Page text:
SOCHI, Russia, Oct. 25, 2019 /PRNewswire/ -- Speaking to African heads of state, representatives from Russian, African, and international business and government agencies, as well as African integration associations, Rosatom CEO Alexey Likhachev emphasised the benefits of nuclear energy in job creation and regional economic development.
"Global inequality in technological, industrial and socio-economic development is acutely felt in Africa," Mr Likhachev said on the "Contribution of Nuclear Technologies in the Development of Africa" roundtable at the Russia-Africa Summit in Sochi. "These challenges demand immediate solutions, which we believe nuclear technology can fully respond to. We are talking about solutions related to raising the level of education, energy security, applying nuclear solutions to medicine, agriculture, as well as other scientific research and development. Every $1 invested in our projects in any country, brings $2 in localisation to that country. This significantly increases the country's GDP."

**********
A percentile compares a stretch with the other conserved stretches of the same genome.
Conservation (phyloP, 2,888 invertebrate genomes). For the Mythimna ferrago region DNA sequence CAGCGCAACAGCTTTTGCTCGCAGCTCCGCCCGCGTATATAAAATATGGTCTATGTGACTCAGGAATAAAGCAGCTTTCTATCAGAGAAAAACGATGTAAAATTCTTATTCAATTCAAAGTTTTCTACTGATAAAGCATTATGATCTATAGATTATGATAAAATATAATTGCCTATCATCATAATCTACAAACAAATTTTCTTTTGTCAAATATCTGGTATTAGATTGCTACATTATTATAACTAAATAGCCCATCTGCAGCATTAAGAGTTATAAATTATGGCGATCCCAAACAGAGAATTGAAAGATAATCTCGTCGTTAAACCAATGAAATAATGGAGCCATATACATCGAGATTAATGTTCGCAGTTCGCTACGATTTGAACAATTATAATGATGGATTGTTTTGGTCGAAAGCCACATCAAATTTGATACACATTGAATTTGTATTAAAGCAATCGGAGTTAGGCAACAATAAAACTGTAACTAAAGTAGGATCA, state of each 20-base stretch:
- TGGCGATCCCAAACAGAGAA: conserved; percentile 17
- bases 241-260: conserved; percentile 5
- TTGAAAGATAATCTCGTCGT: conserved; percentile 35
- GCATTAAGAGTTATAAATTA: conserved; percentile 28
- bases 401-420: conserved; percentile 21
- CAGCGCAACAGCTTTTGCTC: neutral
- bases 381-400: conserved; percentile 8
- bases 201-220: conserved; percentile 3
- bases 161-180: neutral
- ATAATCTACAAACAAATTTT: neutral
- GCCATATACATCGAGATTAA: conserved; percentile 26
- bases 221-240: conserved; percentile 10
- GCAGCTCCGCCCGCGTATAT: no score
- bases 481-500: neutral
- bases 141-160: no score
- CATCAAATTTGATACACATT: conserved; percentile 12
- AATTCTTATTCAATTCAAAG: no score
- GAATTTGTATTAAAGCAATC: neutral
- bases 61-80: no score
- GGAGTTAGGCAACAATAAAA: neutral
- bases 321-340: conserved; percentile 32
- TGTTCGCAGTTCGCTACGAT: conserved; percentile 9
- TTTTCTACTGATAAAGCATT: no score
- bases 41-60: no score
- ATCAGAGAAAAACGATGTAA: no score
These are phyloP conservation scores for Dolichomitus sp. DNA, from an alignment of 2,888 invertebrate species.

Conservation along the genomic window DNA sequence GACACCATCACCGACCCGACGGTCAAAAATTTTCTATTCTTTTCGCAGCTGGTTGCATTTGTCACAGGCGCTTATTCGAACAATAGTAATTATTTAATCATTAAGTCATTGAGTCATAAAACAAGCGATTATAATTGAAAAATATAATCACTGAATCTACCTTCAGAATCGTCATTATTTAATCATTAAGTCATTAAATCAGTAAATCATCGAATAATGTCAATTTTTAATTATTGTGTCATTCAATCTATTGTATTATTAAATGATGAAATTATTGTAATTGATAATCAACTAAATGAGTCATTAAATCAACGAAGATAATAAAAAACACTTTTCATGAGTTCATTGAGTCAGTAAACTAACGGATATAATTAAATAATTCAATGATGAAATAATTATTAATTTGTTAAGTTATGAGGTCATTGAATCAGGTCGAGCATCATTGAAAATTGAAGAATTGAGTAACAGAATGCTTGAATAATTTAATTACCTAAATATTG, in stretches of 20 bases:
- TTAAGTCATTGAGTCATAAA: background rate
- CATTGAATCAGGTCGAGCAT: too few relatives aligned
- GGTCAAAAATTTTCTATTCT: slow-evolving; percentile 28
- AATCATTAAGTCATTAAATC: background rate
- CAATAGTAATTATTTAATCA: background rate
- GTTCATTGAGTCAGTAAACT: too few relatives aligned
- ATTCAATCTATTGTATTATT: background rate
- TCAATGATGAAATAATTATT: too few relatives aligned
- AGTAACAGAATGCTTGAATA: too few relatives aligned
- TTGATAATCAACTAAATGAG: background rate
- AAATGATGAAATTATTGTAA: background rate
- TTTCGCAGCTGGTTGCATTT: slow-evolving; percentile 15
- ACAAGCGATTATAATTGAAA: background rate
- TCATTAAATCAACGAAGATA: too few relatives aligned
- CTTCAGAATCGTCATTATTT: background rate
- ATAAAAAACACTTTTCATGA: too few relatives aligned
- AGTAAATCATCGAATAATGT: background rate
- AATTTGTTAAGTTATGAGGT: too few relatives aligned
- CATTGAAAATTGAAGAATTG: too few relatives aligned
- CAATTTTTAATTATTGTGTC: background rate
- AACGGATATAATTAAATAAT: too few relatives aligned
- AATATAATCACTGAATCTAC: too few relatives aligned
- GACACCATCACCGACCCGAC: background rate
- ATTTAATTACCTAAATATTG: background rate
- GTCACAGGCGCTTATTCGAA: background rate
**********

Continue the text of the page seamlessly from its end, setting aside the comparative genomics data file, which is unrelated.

There's a job for every 0.5 MWe produced at a nuclear power plant. An average-sized 1,000 MWe plant, therefore, provides direct local jobs for just over 2,000 people. Human capital development is both a condition and a consequence of nuclear power plant construction projects. Through joint educational programmes the State Corporation attracts applicants from African countries to its partner universities in Russia. Rosatom has already awarded Rwanda and Zambia with up to 50 scholarships for students to study in specialised nuclear universities in Russia, joining hundreds of other African students from countries such as Algeria, Egypt, Kenya, Nigeria, Ethiopia, and South Africa.
According to the World Economic Forum, 15 to 20 million young people are to enter Africa's workforce in the next two decades, meaning that 15% of the world's working-age population will be in Africa, with 60% under 25s.
According to a report from Rosatom, WorldSkills Russia and BCG - "Mission Talent - Mass Uniqueness: A Global Challenge for One Billion Workers" - 1.3 billion workers are already affected by the skills mismatch (when an individual is either over- or under-qualified for their position), meaning that training opportunities like these are crucial to tackling the skills gap not only in Africa but globally. According to the IMF, 6% of the world's GDP, that's $5 trillion, is lost every year due to the increasing gap between skills supply and demand.
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